This post was submitted for Happy Hockey Day by Suzanne Hebert, Head Coach of the Dover Stars Girls, U12
It was the second round robin game of the Turkey Tournament. One of I’m sure many youth hockey tournaments surrounding the Thanksgiving holiday across the US this past weekend.
The girls U12 team was playing a known team, one we had beaten, shut out actually, earlier in the season. What made this game different was the fact that it was a tournament game - a first tournament game for a few of the younger players on the team. My pre-game locker room spiel started with, “anything can happen in a tournament.” After skating to a 0-0 tie for 2 periods against a team they thought they could easily beat, they were learning what I meant when I said, “teams that have never beaten you before, can beat you in a tournament.” Although we were not officially losing, we weren’t winning either.
Emotions were high on the bench. If you’ve never seen a U12 age girl’s hockey bench, it’s an experience. The line up includes 12 year old players that are 5’5” tall to 10 year olds who don’t even reach 4’10” with their skates on. Pony tails hang down from helmets, pink laces, pink gloves, green laces, green ribbons woven into helmets, pink sticks with purple polka dots, even some mascara and eye liner.
We were keeping the puck in the offensive zone, getting as many shots on net as by the net but their goalie had kept even our strongest shooters scoreless. There were shots from the point that hit the opponent’s shin pads two feet in front of the shot, rebounds that didn’t connect with a stick, and passes that went through the crease untouched.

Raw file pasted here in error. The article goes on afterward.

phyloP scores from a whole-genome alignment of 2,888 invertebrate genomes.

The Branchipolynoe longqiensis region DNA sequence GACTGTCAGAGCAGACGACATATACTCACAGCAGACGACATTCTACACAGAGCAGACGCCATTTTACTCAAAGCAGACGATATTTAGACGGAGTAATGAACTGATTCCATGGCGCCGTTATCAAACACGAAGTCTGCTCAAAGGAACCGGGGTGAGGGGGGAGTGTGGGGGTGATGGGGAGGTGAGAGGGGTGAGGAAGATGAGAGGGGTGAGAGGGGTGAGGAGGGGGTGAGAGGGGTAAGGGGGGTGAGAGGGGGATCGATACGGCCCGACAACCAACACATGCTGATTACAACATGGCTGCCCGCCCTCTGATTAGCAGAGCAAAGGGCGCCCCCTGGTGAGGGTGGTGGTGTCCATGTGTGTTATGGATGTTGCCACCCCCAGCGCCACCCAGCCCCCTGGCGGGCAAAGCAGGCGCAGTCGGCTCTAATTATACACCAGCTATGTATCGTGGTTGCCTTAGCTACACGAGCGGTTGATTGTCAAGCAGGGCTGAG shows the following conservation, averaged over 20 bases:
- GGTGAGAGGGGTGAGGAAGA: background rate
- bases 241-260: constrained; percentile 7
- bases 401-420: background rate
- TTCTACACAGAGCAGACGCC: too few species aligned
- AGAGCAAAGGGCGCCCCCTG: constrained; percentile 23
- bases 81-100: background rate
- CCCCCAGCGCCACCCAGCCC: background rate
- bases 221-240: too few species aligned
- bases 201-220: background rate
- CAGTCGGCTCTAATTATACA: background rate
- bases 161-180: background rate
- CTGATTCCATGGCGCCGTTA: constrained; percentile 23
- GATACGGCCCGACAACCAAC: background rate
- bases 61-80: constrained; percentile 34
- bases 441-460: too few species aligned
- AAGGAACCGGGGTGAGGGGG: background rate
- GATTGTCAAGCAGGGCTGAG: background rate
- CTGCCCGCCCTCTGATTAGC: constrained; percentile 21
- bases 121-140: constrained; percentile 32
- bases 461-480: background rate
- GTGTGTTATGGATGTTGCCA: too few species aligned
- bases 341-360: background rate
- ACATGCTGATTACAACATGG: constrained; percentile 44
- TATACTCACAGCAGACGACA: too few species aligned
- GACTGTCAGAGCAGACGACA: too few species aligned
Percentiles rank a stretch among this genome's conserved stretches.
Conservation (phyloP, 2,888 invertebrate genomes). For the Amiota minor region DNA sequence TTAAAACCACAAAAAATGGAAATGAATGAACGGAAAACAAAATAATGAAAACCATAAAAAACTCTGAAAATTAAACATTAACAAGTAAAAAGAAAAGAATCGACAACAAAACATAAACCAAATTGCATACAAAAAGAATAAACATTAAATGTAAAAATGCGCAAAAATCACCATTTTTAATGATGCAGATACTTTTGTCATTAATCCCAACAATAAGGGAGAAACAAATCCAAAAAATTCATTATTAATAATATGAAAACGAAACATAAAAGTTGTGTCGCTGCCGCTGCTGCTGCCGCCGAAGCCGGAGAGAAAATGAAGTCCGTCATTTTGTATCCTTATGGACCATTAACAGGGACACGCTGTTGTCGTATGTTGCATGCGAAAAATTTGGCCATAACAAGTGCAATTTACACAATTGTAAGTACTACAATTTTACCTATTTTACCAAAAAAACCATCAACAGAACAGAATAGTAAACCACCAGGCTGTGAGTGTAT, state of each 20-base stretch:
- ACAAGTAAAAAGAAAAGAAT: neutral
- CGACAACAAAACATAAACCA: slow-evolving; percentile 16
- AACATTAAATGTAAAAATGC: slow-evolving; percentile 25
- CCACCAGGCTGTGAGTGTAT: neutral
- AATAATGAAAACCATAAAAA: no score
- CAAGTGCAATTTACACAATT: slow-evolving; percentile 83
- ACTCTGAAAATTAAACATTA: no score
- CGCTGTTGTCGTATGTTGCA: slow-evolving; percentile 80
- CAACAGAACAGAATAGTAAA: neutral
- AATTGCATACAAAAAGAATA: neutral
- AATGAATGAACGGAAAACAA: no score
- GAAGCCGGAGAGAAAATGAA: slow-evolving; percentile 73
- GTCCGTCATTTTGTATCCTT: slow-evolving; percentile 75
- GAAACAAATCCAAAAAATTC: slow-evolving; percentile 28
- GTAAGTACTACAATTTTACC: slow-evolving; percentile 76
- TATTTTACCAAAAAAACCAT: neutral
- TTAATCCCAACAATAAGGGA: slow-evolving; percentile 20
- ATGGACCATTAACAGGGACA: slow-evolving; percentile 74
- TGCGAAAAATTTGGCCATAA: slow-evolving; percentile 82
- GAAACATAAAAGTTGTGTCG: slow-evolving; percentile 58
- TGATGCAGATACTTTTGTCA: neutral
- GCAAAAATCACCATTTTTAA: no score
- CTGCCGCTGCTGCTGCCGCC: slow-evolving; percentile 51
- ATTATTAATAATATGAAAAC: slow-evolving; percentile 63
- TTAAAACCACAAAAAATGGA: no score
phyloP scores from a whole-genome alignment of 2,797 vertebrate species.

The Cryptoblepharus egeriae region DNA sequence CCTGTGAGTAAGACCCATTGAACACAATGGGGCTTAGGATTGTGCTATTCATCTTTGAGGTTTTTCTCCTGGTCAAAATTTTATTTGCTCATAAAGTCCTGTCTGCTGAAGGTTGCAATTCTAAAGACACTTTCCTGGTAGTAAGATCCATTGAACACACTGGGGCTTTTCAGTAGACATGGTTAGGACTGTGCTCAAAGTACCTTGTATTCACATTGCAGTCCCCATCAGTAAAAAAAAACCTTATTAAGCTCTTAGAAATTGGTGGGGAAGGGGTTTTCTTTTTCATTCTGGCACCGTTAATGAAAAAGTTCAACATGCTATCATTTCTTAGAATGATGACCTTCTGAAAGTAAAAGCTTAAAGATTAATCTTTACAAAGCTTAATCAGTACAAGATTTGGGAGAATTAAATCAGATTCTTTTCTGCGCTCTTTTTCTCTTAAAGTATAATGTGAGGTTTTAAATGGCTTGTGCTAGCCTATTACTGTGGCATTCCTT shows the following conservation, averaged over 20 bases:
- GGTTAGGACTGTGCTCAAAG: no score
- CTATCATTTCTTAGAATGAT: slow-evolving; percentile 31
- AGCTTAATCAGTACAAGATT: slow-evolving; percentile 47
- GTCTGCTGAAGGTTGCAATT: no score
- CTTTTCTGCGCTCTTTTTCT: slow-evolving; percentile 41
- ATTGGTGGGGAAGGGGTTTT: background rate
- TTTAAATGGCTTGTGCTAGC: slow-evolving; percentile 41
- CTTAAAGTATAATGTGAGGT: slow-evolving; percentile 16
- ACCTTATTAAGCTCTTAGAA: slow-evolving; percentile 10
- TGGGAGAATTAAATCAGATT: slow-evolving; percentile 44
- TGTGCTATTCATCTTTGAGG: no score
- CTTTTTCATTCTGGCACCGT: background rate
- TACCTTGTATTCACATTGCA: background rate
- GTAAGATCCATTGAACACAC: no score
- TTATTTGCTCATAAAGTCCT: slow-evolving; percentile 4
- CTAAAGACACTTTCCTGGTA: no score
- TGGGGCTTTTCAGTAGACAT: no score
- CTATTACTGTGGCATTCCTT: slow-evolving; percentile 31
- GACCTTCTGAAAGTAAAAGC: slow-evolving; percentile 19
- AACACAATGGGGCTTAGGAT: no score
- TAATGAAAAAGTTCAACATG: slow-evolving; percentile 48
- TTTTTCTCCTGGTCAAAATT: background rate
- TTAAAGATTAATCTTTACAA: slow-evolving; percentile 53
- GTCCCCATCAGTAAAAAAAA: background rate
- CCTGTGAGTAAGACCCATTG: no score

The third period started and we were getting a bit panicky. Finally, a beautiful pass from our winger, to the center who got off a good shot, a rebound that the other winger got her stick on and slide it past the goalie. Danielle is a first year travel player who I’ve moved around all season. She’s played defense, she’s been a winger. Today she was our right winger and she was the one who put the puck in the net for us.
Another highlight moment for the tournament came a few minutes later. We had managed to hold onto our 1-0 lead and were feeling good. The other team, in a desperate move, pulled their goalie. At the face off, we controlled the puck and got it down to their end. Now, it’s not as easy to score an empty net as one would think. A couple of our stronger shooters had chances they were unable to capitalize on. With just over a minute left in the game, Avery, my youngest, smallest, least experienced player on the team got the puck on her stick, evaded the D and pushed the puck into the empty net giving us the insurance we needed. All 65 pounds of her came straight up off the ice eight inches into the air. I can still picture her –surrounded by her teammates, hugging her, patting her on the helmet. I can still hear their shouts of joy. I remember jumping on the bench, my hands thrown up in the air, at the same time her gloves were raised high on the ice. I can feel the emotions of a game clinching goal for nine-year old.
We went onto the championship game, finished second in the tournament. But what remains the best part of the entire tournament for me is having my two youngest, least experienced players put the puck in the net in their very first tournament. I hope they carry the joy and the confidence of the moment with them for a long time. I know I will.